Kevin Wood – Kindred Review



Both in art and in media there is a steady focus on social and cultural differences. It is for some reason more important to describe what makes us different from each other than what makes us similar. The album Kindred by Kevin Wood is a reaction to this. Wood’s message is that we all have a lot in common, regardless of race, ethnicity and religion. With this as inspiration, I guess Kevin Wood had to create something truly beautiful. And yes, he did!

Kindred is Kevin Wood’s third album, released in 2008 – and a remastered version was released in 2010. Fans of his previous albums, Scenic Listening (2002) and Sacred (2005) will feel at home. This time around there are less Gregorian chants, but a more ethnic approach. Wood has his very own style. He uses rich synth pads, a beat box like drum and additional layers of piano, strings and vocals. It is in my opinion exquisite sound design. It’s on the brink of perfection. Perhaps it is just me – but I think Wood’s synth and drum arrangement reminds of the intro to Bruce Springsteen’s classic Streets of Philadelphia. It is beautiful music with a hint of melancholy.

Strength in Numbers
The first five seconds of the album are very interesting. It is like the artistic technique “in medias res” in a novel; after reading two lines you are in a middle of the story. On Kindred the high-pitched female vocal and the deep synth pads on Adoration create a sudden and intense soundscape. After 10 seconds or so your ears will adjust to it. In a genre where most artists use three to five minutes to build up to a song’s theme, it is refreshing to find an artists who doesn’t waste time. It is a good effect. You only have to listen to it for a few seconds and you know what to expect. Other songs, like The Eternal Return, have a longer build up.

The next song, Strength in Numbers, starts with an ethnic male vocal, followed by an electronic cello solo – and then another male vocal is heard. The theme, played with piano, is very melodic. I enjoy the way the different voices “talk” together, almost creating a conversation in the song. This is especially notable on the third track, Mother’s Love. Here a child is saying something, half singing and half sobbing. Then a female vocal (presumably the “mother”) is answering in a calming way, perhaps saying that everything will be ok. It is not unlike a lullaby. The female vocal is also on the next track, The Eternal Return. I think that these ethnic voices illustrate that all humans share the same need for love and comfort. Music is the universal language, and you can understand it by just listening. It is hard to say if the people of the Amazon would enjoy Kindred – but one thing is sure; since it communicates feelings of love and comfort, it may have universal appeal (at least for everyone used to synth music).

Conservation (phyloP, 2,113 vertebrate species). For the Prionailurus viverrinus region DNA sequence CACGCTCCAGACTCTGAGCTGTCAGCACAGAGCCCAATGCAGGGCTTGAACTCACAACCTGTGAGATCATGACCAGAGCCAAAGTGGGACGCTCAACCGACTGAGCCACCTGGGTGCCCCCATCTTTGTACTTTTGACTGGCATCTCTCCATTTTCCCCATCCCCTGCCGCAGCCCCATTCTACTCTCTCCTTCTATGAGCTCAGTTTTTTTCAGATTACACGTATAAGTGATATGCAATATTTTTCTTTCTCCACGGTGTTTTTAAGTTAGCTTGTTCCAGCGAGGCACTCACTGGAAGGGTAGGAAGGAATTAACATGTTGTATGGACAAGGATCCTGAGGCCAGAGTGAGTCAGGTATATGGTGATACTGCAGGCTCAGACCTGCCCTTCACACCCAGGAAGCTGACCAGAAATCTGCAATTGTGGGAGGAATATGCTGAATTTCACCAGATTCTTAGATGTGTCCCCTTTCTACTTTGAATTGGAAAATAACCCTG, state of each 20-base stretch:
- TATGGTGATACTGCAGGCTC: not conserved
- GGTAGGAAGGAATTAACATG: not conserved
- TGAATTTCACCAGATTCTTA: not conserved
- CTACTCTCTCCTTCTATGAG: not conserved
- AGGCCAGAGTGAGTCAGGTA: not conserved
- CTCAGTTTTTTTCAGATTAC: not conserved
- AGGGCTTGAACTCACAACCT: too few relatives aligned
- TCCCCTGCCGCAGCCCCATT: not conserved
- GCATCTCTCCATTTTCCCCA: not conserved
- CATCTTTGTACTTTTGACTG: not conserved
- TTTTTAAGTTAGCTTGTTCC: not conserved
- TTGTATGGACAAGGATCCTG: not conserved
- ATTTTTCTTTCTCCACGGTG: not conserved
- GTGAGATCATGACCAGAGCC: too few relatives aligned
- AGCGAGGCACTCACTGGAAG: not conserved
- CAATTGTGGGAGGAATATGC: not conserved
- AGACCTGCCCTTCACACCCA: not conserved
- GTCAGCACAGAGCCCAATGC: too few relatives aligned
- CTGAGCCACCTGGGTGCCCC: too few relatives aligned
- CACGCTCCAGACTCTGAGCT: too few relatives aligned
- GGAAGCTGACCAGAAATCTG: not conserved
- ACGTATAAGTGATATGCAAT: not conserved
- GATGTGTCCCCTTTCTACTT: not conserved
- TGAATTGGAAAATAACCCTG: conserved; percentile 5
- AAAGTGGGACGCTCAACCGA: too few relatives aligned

With such a great inspiration, I guess Kevin Wood had to create something truly beautiful. And yes, he did!

The deep flute on the intro to the song Honoring Tradition, played by Virgie Ravenhawk, is simply fantastic. It is like music from a distant past. Again the use of samples and voices are first rate, and the mix of cello, piano, flute and a guitarlike instrument is as good as it gets.

The best song on the album is Many Voices One Spirit. The piano melody is so lush and beautiful – you”ll want to hit the repeat button after just one listen. The sampled choir sings “kyrie” (but without “eleison”), and then an ethnic vocal is heard. Later on the song there a few Gregorian chants as well. The combination of musical elements is like a melting pot of East and West, past and present; it is Wood”s way of saying that we are all kindred spirits. The meditation version of the song, track 10, is as expected a little longer and slower. And yet again the low-key rhythm fits in perfectly. The two last tracks, Atonement and Reunion, are two dreamy tracks – a nice way to end the album. There is also a bonus track, In Search of Kindred Spirits, from Sacred. And I guess that there is a reason for this; it has much of the same sound, or vibe if you will.

I must mention the phenomenal cover artwork by Claudia Wennberg / It is the second best photo installment for a new age release I have ever seen (best being the Tubular Bells cover, no surprise there). The hands in the middle almost trying to catch the sun, with the world map and the meditating person at the lake – plus the mountains and the setting sun. It is such a powerful illustration of Wood”s music.

Kindred is simply put an album that all fans of new age music will enjoy. It is relaxing, uplifting and somewhat different. Wood”s uses drums and samples in an original way. And most importantly; it is heartfelt and real. The kinship of humankind is something we all must cherish.

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